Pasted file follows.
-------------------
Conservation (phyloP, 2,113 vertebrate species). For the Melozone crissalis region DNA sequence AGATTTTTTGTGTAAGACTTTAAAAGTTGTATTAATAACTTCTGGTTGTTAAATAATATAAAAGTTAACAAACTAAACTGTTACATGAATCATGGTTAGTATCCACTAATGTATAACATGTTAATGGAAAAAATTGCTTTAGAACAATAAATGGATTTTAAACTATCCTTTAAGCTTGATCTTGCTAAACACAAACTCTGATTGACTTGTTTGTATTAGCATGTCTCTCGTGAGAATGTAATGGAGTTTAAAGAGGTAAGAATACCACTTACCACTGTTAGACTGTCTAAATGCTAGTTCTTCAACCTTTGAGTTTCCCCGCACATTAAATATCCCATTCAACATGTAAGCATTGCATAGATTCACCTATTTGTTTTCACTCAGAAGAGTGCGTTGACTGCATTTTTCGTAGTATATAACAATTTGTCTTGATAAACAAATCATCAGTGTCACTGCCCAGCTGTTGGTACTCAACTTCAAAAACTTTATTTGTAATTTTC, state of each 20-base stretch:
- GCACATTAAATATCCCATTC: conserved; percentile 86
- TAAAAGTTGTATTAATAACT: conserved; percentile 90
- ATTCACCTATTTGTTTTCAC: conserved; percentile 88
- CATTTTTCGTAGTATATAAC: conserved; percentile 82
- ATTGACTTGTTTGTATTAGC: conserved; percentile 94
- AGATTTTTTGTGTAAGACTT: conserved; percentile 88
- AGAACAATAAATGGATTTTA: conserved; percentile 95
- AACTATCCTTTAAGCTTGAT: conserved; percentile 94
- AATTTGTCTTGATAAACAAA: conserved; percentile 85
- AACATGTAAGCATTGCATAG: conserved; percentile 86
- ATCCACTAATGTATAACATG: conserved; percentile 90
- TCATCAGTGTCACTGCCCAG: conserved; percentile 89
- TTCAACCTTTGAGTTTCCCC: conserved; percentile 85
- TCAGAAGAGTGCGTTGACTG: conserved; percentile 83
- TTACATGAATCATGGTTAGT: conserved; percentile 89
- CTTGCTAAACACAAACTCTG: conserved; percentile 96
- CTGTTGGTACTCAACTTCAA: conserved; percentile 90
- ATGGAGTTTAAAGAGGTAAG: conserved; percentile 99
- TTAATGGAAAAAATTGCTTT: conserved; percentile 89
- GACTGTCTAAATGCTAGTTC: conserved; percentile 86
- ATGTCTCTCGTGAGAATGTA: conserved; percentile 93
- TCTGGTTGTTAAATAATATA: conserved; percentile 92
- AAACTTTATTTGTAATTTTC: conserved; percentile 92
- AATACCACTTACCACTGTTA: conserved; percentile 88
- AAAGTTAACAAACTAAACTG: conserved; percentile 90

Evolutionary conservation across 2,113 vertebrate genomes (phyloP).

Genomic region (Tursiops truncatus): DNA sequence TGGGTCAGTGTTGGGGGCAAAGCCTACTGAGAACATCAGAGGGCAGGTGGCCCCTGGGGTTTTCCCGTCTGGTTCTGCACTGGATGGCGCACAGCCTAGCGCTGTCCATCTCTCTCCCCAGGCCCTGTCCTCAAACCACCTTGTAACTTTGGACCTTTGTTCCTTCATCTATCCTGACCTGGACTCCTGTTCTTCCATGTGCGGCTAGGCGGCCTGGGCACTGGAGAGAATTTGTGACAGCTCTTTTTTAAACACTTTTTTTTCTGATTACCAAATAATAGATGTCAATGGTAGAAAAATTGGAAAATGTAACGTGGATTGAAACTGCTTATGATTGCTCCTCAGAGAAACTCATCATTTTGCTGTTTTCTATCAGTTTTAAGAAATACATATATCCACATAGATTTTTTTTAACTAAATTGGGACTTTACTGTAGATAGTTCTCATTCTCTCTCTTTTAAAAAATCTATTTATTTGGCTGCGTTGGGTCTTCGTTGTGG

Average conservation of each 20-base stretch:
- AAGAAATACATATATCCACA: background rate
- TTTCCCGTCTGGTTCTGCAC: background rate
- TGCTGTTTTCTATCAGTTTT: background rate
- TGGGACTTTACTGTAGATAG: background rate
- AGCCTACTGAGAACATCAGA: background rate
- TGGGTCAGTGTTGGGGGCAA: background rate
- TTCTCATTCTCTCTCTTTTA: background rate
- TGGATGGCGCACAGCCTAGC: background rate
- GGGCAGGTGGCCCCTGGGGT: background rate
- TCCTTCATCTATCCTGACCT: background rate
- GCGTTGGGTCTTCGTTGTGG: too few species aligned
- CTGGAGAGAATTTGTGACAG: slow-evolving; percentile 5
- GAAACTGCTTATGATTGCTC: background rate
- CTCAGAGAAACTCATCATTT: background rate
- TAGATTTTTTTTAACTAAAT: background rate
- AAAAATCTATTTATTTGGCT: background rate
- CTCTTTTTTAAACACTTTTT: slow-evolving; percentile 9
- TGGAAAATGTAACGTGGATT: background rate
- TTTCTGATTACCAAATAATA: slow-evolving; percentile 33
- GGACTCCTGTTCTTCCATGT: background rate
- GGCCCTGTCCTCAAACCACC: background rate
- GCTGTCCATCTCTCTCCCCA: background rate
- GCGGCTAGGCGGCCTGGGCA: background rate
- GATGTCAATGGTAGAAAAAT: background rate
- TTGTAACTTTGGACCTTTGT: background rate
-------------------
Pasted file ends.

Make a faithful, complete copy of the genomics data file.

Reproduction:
Conservation (phyloP, 2,113 vertebrate species). For the Melozone crissalis region DNA sequence AGATTTTTTGTGTAAGACTTTAAAAGTTGTATTAATAACTTCTGGTTGTTAAATAATATAAAAGTTAACAAACTAAACTGTTACATGAATCATGGTTAGTATCCACTAATGTATAACATGTTAATGGAAAAAATTGCTTTAGAACAATAAATGGATTTTAAACTATCCTTTAAGCTTGATCTTGCTAAACACAAACTCTGATTGACTTGTTTGTATTAGCATGTCTCTCGTGAGAATGTAATGGAGTTTAAAGAGGTAAGAATACCACTTACCACTGTTAGACTGTCTAAATGCTAGTTCTTCAACCTTTGAGTTTCCCCGCACATTAAATATCCCATTCAACATGTAAGCATTGCATAGATTCACCTATTTGTTTTCACTCAGAAGAGTGCGTTGACTGCATTTTTCGTAGTATATAACAATTTGTCTTGATAAACAAATCATCAGTGTCACTGCCCAGCTGTTGGTACTCAACTTCAAAAACTTTATTTGTAATTTTC, state of each 20-base stretch:
- GCACATTAAATATCCCATTC: conserved; percentile 86
- TAAAAGTTGTATTAATAACT: conserved; percentile 90
- ATTCACCTATTTGTTTTCAC: conserved; percentile 88
- CATTTTTCGTAGTATATAAC: conserved; percentile 82
- ATTGACTTGTTTGTATTAGC: conserved; percentile 94
- AGATTTTTTGTGTAAGACTT: conserved; percentile 88
- AGAACAATAAATGGATTTTA: conserved; percentile 95
- AACTATCCTTTAAGCTTGAT: conserved; percentile 94
- AATTTGTCTTGATAAACAAA: conserved; percentile 85
- AACATGTAAGCATTGCATAG: conserved; percentile 86
- ATCCACTAATGTATAACATG: conserved; percentile 90
- TCATCAGTGTCACTGCCCAG: conserved; percentile 89
- TTCAACCTTTGAGTTTCCCC: conserved; percentile 85
- TCAGAAGAGTGCGTTGACTG: conserved; percentile 83
- TTACATGAATCATGGTTAGT: conserved; percentile 89
- CTTGCTAAACACAAACTCTG: conserved; percentile 96
- CTGTTGGTACTCAACTTCAA: conserved; percentile 90
- ATGGAGTTTAAAGAGGTAAG: conserved; percentile 99
- TTAATGGAAAAAATTGCTTT: conserved; percentile 89
- GACTGTCTAAATGCTAGTTC: conserved; percentile 86
- ATGTCTCTCGTGAGAATGTA: conserved; percentile 93
- TCTGGTTGTTAAATAATATA: conserved; percentile 92
- AAACTTTATTTGTAATTTTC: conserved; percentile 92
- AATACCACTTACCACTGTTA: conserved; percentile 88
- AAAGTTAACAAACTAAACTG: conserved; percentile 90

Evolutionary conservation across 2,113 vertebrate genomes (phyloP).

Genomic region (Tursiops truncatus): DNA sequence TGGGTCAGTGTTGGGGGCAAAGCCTACTGAGAACATCAGAGGGCAGGTGGCCCCTGGGGTTTTCCCGTCTGGTTCTGCACTGGATGGCGCACAGCCTAGCGCTGTCCATCTCTCTCCCCAGGCCCTGTCCTCAAACCACCTTGTAACTTTGGACCTTTGTTCCTTCATCTATCCTGACCTGGACTCCTGTTCTTCCATGTGCGGCTAGGCGGCCTGGGCACTGGAGAGAATTTGTGACAGCTCTTTTTTAAACACTTTTTTTTCTGATTACCAAATAATAGATGTCAATGGTAGAAAAATTGGAAAATGTAACGTGGATTGAAACTGCTTATGATTGCTCCTCAGAGAAACTCATCATTTTGCTGTTTTCTATCAGTTTTAAGAAATACATATATCCACATAGATTTTTTTTAACTAAATTGGGACTTTACTGTAGATAGTTCTCATTCTCTCTCTTTTAAAAAATCTATTTATTTGGCTGCGTTGGGTCTTCGTTGTGG

Average conservation of each 20-base stretch:
- AAGAAATACATATATCCACA: background rate
- TTTCCCGTCTGGTTCTGCAC: background rate
- TGCTGTTTTCTATCAGTTTT: background rate
- TGGGACTTTACTGTAGATAG: background rate
- AGCCTACTGAGAACATCAGA: background rate
- TGGGTCAGTGTTGGGGGCAA: background rate
- TTCTCATTCTCTCTCTTTTA: background rate
- TGGATGGCGCACAGCCTAGC: background rate
- GGGCAGGTGGCCCCTGGGGT: background rate
- TCCTTCATCTATCCTGACCT: background rate
- GCGTTGGGTCTTCGTTGTGG: too few species aligned
- CTGGAGAGAATTTGTGACAG: slow-evolving; percentile 5
- GAAACTGCTTATGATTGCTC: background rate
- CTCAGAGAAACTCATCATTT: background rate
- TAGATTTTTTTTAACTAAAT: background rate
- AAAAATCTATTTATTTGGCT: background rate
- CTCTTTTTTAAACACTTTTT: slow-evolving; percentile 9
- TGGAAAATGTAACGTGGATT: background rate
- TTTCTGATTACCAAATAATA: slow-evolving; percentile 33
- GGACTCCTGTTCTTCCATGT: background rate
- GGCCCTGTCCTCAAACCACC: background rate
- GCTGTCCATCTCTCTCCCCA: background rate
- GCGGCTAGGCGGCCTGGGCA: background rate
- GATGTCAATGGTAGAAAAAT: background rate
- TTGTAACTTTGGACCTTTGT: background rate